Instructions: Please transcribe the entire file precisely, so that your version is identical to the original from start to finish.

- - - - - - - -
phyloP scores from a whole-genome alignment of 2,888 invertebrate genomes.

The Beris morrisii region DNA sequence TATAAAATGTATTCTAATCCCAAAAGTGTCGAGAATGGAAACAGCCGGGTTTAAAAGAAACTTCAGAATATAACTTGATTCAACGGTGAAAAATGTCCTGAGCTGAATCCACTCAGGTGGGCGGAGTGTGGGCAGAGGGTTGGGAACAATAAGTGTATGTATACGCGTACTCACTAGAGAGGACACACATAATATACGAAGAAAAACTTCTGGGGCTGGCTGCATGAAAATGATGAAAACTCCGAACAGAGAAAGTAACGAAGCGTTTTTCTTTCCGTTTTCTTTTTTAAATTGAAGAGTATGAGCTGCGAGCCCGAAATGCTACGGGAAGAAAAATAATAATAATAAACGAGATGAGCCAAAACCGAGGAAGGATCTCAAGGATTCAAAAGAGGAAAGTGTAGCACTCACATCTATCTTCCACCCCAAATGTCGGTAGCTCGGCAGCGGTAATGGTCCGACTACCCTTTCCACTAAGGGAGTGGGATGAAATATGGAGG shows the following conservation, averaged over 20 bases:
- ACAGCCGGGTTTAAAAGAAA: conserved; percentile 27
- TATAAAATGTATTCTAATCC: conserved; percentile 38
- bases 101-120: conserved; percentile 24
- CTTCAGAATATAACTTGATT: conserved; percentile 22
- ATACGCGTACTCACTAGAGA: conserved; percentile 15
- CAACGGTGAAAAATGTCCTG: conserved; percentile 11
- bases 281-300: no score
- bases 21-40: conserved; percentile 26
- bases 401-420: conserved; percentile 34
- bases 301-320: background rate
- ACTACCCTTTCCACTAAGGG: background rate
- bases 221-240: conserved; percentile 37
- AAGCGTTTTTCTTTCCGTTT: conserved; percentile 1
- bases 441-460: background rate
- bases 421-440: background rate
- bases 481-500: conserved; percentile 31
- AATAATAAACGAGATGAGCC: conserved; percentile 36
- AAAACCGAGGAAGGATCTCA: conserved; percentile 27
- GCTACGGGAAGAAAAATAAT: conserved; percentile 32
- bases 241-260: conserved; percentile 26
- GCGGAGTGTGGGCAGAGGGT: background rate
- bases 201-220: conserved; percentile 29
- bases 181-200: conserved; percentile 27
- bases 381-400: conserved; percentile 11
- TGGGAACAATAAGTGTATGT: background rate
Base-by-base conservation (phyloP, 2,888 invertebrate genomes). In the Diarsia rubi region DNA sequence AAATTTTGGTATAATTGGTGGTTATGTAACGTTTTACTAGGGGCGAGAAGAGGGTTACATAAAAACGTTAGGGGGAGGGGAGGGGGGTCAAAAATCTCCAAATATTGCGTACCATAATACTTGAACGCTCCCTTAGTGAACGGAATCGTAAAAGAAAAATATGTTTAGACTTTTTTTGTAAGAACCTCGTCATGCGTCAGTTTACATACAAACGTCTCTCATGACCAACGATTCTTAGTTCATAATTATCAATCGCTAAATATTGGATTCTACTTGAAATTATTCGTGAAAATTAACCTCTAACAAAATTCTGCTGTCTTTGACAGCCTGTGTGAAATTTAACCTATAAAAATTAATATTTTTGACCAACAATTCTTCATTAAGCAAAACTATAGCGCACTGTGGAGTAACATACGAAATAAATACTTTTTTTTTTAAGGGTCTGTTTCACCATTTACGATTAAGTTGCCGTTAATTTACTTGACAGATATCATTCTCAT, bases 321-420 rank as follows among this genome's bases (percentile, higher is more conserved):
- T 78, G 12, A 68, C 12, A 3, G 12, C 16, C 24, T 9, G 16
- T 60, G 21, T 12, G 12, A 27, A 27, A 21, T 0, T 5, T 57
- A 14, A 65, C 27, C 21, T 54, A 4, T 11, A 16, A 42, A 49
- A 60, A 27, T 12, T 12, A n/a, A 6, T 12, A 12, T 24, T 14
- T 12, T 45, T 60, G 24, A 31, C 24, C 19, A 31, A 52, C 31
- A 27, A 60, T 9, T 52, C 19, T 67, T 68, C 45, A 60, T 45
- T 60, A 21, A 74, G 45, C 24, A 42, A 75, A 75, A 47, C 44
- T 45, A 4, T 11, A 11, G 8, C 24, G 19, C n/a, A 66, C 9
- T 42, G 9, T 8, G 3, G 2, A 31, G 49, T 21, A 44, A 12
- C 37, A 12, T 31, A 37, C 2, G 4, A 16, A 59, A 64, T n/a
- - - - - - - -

phyloP scores from a whole-genome alignment of 2,888 invertebrate genomes.

The Beris morrisii region DNA sequence TATAAAATGTATTCTAATCCCAAAAGTGTCGAGAATGGAAACAGCCGGGTTTAAAAGAAACTTCAGAATATAACTTGATTCAACGGTGAAAAATGTCCTGAGCTGAATCCACTCAGGTGGGCGGAGTGTGGGCAGAGGGTTGGGAACAATAAGTGTATGTATACGCGTACTCACTAGAGAGGACACACATAATATACGAAGAAAAACTTCTGGGGCTGGCTGCATGAAAATGATGAAAACTCCGAACAGAGAAAGTAACGAAGCGTTTTTCTTTCCGTTTTCTTTTTTAAATTGAAGAGTATGAGCTGCGAGCCCGAAATGCTACGGGAAGAAAAATAATAATAATAAACGAGATGAGCCAAAACCGAGGAAGGATCTCAAGGATTCAAAAGAGGAAAGTGTAGCACTCACATCTATCTTCCACCCCAAATGTCGGTAGCTCGGCAGCGGTAATGGTCCGACTACCCTTTCCACTAAGGGAGTGGGATGAAATATGGAGG shows the following conservation, averaged over 20 bases:
- ACAGCCGGGTTTAAAAGAAA: conserved; percentile 27
- TATAAAATGTATTCTAATCC: conserved; percentile 38
- bases 101-120: conserved; percentile 24
- CTTCAGAATATAACTTGATT: conserved; percentile 22
- ATACGCGTACTCACTAGAGA: conserved; percentile 15
- CAACGGTGAAAAATGTCCTG: conserved; percentile 11
- bases 281-300: no score
- bases 21-40: conserved; percentile 26
- bases 401-420: conserved; percentile 34
- bases 301-320: background rate
- ACTACCCTTTCCACTAAGGG: background rate
- bases 221-240: conserved; percentile 37
- AAGCGTTTTTCTTTCCGTTT: conserved; percentile 1
- bases 441-460: background rate
- bases 421-440: background rate
- bases 481-500: conserved; percentile 31
- AATAATAAACGAGATGAGCC: conserved; percentile 36
- AAAACCGAGGAAGGATCTCA: conserved; percentile 27
- GCTACGGGAAGAAAAATAAT: conserved; percentile 32
- bases 241-260: conserved; percentile 26
- GCGGAGTGTGGGCAGAGGGT: background rate
- bases 201-220: conserved; percentile 29
- bases 181-200: conserved; percentile 27
- bases 381-400: conserved; percentile 11
- TGGGAACAATAAGTGTATGT: background rate
Base-by-base conservation (phyloP, 2,888 invertebrate genomes). In the Diarsia rubi region DNA sequence AAATTTTGGTATAATTGGTGGTTATGTAACGTTTTACTAGGGGCGAGAAGAGGGTTACATAAAAACGTTAGGGGGAGGGGAGGGGGGTCAAAAATCTCCAAATATTGCGTACCATAATACTTGAACGCTCCCTTAGTGAACGGAATCGTAAAAGAAAAATATGTTTAGACTTTTTTTGTAAGAACCTCGTCATGCGTCAGTTTACATACAAACGTCTCTCATGACCAACGATTCTTAGTTCATAATTATCAATCGCTAAATATTGGATTCTACTTGAAATTATTCGTGAAAATTAACCTCTAACAAAATTCTGCTGTCTTTGACAGCCTGTGTGAAATTTAACCTATAAAAATTAATATTTTTGACCAACAATTCTTCATTAAGCAAAACTATAGCGCACTGTGGAGTAACATACGAAATAAATACTTTTTTTTTTAAGGGTCTGTTTCACCATTTACGATTAAGTTGCCGTTAATTTACTTGACAGATATCATTCTCAT, bases 321-420 rank as follows among this genome's bases (percentile, higher is more conserved):
- T 78, G 12, A 68, C 12, A 3, G 12, C 16, C 24, T 9, G 16
- T 60, G 21, T 12, G 12, A 27, A 27, A 21, T 0, T 5, T 57
- A 14, A 65, C 27, C 21, T 54, A 4, T 11, A 16, A 42, A 49
- A 60, A 27, T 12, T 12, A n/a, A 6, T 12, A 12, T 24, T 14
- T 12, T 45, T 60, G 24, A 31, C 24, C 19, A 31, A 52, C 31
- A 27, A 60, T 9, T 52, C 19, T 67, T 68, C 45, A 60, T 45
- T 60, A 21, A 74, G 45, C 24, A 42, A 75, A 75, A 47, C 44
- T 45, A 4, T 11, A 11, G 8, C 24, G 19, C n/a, A 66, C 9
- T 42, G 9, T 8, G 3, G 2, A 31, G 49, T 21, A 44, A 12
- C 37, A 12, T 31, A 37, C 2, G 4, A 16, A 59, A 64, T n/a